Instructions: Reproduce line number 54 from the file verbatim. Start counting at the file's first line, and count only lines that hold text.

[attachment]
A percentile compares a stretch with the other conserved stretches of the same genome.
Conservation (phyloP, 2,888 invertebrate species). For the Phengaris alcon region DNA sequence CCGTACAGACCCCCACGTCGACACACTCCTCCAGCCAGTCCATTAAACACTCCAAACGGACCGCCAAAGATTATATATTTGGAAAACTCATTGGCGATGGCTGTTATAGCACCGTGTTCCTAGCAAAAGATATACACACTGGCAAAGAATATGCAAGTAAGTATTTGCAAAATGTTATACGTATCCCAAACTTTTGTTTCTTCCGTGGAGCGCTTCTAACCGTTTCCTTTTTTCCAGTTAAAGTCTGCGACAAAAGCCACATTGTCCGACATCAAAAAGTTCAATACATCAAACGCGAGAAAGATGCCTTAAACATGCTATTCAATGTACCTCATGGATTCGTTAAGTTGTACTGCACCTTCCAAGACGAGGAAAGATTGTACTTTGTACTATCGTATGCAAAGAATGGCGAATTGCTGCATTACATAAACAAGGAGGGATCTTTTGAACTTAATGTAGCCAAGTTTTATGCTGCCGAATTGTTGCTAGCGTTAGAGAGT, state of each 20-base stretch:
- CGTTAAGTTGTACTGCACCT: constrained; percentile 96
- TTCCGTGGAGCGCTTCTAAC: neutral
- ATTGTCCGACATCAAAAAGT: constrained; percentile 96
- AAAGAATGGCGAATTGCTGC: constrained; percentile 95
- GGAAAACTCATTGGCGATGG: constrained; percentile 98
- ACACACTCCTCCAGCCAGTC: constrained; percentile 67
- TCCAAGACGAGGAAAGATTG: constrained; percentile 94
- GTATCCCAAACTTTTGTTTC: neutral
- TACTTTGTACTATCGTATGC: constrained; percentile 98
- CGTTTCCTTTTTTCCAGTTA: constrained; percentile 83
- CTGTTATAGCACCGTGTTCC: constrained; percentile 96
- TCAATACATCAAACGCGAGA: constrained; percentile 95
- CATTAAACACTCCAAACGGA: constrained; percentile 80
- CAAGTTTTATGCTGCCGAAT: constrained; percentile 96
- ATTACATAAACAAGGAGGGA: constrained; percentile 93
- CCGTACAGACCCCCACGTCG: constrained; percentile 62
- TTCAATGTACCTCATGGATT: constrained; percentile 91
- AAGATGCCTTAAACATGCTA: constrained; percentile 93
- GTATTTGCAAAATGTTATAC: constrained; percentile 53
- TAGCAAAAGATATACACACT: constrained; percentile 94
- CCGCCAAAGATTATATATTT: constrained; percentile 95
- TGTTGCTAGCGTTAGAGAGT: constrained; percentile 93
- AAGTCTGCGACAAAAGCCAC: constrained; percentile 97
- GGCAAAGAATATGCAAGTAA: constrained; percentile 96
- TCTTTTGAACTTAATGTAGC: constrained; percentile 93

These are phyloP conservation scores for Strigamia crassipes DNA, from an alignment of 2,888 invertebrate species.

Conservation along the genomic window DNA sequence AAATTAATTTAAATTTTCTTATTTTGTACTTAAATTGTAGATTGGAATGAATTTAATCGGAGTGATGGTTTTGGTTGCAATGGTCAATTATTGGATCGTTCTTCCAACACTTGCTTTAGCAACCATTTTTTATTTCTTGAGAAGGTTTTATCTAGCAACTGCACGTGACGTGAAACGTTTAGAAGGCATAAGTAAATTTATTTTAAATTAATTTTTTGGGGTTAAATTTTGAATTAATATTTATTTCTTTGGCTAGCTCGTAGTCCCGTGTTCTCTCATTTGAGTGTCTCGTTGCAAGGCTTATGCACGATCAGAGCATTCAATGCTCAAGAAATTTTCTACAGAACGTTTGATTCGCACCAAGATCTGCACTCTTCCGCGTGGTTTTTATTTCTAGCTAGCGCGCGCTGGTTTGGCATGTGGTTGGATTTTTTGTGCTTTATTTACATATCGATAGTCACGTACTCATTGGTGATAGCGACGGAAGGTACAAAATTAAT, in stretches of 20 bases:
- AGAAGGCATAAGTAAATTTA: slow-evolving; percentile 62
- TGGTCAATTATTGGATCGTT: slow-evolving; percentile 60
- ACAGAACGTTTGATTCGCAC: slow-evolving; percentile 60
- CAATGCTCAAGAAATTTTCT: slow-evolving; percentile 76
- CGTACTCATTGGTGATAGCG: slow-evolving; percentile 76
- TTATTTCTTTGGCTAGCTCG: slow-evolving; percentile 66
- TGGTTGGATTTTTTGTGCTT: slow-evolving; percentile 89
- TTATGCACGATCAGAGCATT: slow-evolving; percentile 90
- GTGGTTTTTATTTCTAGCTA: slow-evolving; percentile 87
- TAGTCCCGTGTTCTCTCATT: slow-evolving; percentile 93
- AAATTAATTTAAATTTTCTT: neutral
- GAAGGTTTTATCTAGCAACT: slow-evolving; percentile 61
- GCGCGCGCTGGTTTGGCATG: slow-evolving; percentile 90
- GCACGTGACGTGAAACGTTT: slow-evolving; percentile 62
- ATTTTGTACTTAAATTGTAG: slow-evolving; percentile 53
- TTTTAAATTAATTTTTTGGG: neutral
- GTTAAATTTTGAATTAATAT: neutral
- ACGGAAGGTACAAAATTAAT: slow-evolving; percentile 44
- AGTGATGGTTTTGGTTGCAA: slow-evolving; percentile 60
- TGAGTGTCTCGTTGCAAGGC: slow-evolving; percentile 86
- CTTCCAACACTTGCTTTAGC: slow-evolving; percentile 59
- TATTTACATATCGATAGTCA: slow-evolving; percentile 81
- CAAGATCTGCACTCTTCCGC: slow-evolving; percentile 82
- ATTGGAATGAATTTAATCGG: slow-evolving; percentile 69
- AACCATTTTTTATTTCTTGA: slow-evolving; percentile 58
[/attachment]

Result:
- AACCATTTTTTATTTCTTGA: slow-evolving; percentile 58